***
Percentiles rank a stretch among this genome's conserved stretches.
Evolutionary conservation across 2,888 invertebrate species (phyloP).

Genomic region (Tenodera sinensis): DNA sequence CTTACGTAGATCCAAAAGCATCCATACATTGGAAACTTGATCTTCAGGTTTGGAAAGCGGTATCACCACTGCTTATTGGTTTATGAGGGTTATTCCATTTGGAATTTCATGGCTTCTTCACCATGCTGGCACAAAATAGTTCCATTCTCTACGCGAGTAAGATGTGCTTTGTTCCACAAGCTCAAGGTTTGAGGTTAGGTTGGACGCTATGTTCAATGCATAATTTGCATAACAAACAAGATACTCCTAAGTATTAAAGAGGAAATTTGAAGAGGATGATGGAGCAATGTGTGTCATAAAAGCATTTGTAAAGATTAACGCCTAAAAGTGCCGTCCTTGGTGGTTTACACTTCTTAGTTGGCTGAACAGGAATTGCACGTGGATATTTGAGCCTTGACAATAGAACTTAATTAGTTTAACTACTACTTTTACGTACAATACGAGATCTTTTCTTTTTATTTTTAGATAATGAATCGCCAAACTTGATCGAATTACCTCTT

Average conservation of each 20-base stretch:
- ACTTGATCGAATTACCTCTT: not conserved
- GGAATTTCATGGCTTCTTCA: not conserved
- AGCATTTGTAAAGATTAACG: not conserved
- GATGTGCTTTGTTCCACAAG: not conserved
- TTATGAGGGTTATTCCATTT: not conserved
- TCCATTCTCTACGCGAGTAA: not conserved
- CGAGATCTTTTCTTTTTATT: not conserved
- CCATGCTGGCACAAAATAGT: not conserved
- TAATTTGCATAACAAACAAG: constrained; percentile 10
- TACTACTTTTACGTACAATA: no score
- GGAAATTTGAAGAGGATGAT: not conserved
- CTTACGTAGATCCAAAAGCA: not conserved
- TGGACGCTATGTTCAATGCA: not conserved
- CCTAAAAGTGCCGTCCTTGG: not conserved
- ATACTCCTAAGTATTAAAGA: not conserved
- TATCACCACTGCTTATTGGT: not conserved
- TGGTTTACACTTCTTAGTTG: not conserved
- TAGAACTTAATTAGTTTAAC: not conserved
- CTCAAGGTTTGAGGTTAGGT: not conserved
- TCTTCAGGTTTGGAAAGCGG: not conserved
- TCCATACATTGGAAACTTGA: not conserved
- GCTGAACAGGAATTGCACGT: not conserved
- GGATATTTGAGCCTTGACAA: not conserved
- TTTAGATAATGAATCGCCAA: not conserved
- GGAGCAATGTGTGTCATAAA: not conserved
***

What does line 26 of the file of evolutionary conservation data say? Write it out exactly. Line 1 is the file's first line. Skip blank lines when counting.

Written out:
- GCTGAACAGGAATTGCACGT: not conserved